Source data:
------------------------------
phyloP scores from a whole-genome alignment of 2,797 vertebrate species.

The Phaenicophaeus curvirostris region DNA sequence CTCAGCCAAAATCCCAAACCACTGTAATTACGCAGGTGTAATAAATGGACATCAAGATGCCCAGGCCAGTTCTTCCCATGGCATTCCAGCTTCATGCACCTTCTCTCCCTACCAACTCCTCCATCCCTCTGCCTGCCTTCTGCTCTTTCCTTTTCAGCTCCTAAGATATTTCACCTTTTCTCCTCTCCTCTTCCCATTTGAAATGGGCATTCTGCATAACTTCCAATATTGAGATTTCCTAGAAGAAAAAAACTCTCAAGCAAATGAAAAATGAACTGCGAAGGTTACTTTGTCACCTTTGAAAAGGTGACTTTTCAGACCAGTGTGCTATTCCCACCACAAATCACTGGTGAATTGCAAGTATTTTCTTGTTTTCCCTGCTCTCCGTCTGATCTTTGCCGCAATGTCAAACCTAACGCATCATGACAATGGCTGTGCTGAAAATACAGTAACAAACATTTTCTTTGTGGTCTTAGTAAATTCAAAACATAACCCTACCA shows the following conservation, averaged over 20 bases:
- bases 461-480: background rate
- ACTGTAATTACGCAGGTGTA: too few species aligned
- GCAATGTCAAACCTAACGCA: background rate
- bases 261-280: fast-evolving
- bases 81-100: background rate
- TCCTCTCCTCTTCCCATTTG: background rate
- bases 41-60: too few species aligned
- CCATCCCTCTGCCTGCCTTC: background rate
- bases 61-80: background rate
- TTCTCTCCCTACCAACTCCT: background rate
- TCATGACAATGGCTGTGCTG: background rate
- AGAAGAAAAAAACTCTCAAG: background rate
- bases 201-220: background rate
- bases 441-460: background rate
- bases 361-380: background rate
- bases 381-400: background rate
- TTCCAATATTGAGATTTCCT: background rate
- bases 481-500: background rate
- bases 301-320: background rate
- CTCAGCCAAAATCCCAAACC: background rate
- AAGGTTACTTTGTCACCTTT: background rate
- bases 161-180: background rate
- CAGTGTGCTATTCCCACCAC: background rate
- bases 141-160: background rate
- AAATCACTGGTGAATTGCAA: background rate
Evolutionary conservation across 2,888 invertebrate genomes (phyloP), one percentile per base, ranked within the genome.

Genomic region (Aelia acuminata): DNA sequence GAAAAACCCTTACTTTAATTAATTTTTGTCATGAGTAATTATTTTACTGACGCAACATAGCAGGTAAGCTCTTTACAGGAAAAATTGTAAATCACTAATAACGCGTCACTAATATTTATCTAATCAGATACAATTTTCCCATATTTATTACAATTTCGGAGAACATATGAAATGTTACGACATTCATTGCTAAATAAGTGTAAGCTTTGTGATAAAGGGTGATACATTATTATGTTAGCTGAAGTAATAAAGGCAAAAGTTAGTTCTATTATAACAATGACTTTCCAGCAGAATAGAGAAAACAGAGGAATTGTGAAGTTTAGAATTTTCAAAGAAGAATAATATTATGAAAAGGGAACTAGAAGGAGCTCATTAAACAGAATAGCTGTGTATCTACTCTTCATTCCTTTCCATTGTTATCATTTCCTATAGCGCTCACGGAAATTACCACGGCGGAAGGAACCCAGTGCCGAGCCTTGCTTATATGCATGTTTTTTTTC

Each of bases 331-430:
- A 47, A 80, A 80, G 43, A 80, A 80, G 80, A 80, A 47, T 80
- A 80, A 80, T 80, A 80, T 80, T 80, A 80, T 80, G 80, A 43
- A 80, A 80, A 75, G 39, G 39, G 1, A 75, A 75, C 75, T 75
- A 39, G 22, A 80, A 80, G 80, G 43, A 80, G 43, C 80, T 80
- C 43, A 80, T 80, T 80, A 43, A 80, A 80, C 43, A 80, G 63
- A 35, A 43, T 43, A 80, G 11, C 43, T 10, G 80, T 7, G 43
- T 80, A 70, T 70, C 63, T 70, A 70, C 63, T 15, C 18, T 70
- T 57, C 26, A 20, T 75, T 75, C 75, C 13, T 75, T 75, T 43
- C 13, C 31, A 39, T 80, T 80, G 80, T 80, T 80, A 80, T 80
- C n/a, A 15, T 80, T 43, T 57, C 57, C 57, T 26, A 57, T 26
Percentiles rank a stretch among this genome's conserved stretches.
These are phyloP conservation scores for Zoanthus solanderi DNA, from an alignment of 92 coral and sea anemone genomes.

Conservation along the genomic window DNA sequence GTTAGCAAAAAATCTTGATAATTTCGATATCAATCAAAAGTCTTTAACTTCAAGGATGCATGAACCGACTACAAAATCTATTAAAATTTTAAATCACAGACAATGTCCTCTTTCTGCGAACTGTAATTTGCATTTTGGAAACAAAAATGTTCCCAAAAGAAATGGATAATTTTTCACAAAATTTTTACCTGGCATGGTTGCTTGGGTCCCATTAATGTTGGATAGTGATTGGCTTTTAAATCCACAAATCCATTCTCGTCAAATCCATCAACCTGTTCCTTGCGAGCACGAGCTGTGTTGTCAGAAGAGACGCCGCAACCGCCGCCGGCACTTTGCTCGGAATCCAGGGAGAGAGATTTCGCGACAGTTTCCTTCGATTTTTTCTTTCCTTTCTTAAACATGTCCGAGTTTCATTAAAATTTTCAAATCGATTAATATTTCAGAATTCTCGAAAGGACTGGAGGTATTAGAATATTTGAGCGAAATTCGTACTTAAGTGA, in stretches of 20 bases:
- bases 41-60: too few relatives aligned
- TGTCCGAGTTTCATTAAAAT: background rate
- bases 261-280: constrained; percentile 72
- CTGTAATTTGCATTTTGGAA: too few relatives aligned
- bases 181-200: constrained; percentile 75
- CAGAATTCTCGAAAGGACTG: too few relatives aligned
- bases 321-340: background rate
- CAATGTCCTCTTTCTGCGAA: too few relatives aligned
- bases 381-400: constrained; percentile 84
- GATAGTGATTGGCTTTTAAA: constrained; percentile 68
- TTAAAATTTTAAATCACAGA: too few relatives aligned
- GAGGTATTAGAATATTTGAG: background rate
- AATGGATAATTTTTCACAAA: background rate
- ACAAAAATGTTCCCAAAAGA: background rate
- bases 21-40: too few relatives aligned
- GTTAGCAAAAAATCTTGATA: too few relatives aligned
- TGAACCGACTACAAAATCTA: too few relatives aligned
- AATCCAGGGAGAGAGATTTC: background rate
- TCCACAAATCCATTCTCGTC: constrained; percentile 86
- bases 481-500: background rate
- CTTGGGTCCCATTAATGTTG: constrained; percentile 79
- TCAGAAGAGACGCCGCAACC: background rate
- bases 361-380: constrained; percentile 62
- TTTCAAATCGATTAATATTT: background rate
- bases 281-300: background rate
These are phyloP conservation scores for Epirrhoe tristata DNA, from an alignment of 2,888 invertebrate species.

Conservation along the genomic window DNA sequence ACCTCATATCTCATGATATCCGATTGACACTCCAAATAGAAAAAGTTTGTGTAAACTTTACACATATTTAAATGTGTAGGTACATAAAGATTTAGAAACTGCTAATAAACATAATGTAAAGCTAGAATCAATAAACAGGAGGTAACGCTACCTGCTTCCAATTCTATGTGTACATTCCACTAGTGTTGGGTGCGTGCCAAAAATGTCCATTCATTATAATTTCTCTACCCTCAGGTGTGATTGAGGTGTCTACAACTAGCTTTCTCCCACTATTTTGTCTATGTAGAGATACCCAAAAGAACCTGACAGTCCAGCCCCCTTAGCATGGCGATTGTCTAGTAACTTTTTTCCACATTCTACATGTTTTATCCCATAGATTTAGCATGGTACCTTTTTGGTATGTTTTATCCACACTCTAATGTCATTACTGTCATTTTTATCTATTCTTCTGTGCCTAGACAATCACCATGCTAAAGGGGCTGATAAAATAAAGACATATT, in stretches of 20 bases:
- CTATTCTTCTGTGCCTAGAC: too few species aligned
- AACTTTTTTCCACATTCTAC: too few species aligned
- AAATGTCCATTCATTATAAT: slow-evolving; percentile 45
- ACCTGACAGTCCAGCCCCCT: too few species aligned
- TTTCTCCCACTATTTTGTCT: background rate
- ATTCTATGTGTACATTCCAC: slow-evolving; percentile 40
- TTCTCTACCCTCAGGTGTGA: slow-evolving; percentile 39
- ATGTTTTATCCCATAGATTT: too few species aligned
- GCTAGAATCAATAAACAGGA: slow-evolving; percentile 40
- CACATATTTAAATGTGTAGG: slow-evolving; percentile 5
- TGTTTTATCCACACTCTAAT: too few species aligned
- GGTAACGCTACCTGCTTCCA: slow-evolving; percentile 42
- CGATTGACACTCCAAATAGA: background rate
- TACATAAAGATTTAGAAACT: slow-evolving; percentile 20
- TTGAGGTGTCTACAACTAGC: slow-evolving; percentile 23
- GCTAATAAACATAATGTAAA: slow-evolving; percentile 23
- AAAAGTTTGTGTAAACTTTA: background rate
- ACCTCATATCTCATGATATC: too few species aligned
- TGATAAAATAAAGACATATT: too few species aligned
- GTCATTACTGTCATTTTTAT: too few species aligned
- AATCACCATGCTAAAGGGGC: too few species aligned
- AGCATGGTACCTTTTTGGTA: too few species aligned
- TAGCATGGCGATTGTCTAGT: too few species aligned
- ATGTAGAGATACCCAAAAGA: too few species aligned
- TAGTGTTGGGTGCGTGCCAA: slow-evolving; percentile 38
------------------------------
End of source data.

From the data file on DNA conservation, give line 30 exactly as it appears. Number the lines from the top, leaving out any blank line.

Each of bases 331-430: